Mgr Samuel Kleda, Archbishop of Douala says he has successfully treated 3,000 Covid-19 patients with his herbal treatment. "Based on statistics, the number of people who have undergone this treatment and who are cured as we speak is at least 3000. And, there is no death among all those who received the treatment and followed it normally," he said at a June 5 press conference in the economic metropolis.
During the conference, the prelate unveiled the official names of the two products that make up his treatment against the new coronavirus: Elixir Covid and Adsak Covid. These are already registered with the African Intellectual Property Organisation (OAPI), the bishop and herbalist said.
These products are currently available in the four Catholic hospitals in Douala (Littoral) and the diocesan health coordinations of Yaoundé (Centre), Bafoussam (West), Bertoua (East), Bamenda (North-West), Buea (South-West) and Garoua (North). They can also be found in private hospitals that have requested them, we learn. Bishop Kleda's wish is that they should be available in all regions to treat the greatest number of people.
In Cameroon, the care protocol put in place by clinicians for the treatment of Covid-19 positive patients is built around chloroquine, or more precisely its derivative, hydroxychloroquine. However, the country remains open to an endogenous solution to treat patients, like Madagascar with its Covid-Organics. This is the reason the government decided to support the Archbishop of Douala.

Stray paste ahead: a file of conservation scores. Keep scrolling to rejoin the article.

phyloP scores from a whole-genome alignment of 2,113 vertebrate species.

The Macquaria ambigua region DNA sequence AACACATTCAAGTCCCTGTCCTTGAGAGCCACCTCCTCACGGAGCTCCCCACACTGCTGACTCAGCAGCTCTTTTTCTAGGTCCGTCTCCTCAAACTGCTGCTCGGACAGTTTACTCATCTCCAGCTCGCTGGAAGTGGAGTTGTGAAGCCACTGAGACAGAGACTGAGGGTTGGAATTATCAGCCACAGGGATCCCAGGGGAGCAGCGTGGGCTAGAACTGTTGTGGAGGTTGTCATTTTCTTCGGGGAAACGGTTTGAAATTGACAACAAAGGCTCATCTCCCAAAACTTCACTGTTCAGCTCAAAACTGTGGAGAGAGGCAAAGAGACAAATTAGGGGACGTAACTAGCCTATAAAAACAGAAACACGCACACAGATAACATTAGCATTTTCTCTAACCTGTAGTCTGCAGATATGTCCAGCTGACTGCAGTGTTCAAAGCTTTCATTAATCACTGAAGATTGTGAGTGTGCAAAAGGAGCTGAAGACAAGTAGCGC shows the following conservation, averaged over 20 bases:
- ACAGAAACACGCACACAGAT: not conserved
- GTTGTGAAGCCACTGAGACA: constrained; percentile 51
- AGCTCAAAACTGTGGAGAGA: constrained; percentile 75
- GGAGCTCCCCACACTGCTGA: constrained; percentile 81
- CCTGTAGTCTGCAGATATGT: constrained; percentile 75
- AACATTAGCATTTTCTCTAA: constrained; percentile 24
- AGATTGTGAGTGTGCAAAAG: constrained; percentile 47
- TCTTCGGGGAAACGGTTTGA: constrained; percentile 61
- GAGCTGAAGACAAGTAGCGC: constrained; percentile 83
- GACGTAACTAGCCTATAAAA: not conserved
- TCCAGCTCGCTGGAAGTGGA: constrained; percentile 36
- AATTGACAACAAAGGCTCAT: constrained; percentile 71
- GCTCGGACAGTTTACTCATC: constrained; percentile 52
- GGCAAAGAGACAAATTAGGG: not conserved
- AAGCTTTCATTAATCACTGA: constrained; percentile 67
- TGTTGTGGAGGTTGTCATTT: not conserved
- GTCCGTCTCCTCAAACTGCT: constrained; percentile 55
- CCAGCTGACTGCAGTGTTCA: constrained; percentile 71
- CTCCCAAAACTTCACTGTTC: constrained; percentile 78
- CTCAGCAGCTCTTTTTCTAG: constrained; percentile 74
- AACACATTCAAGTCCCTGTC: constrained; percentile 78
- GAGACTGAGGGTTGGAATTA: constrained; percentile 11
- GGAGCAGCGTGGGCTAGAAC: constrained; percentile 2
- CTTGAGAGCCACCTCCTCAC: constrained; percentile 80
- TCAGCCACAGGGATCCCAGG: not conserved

Following instructions from the Head of State, the Prime Minister, Joseph Dion Ngute, received Bishop Kleda in an audience on May 26, in Yaounde to discuss this support. At the end of April, a team from the Ministry of Public Health (Minsanté) met with the Archbishop of Douala to evaluate his "remedy" and to work in collaboration with him.
"We are in contact with the Minsanté. It monitors everything we do. We have presented them with samples and are awaiting their suggestions," confided the former president of the National Episcopal Conference of Cameroon (CENC), according to the government daily Cameroon tribune.
However, public authorities are cautious, especially since the effectiveness of this anti-Covid-19 "remedy" has not yet been scientifically proven. Moreover, the World Health Organization (WHO) warns against untested "local remedies." According to official figures released on Tuesday, June 9, 2020, Cameroon has 8,681 positive cases of coronavirus, including 4,836 recovered and 208 deaths.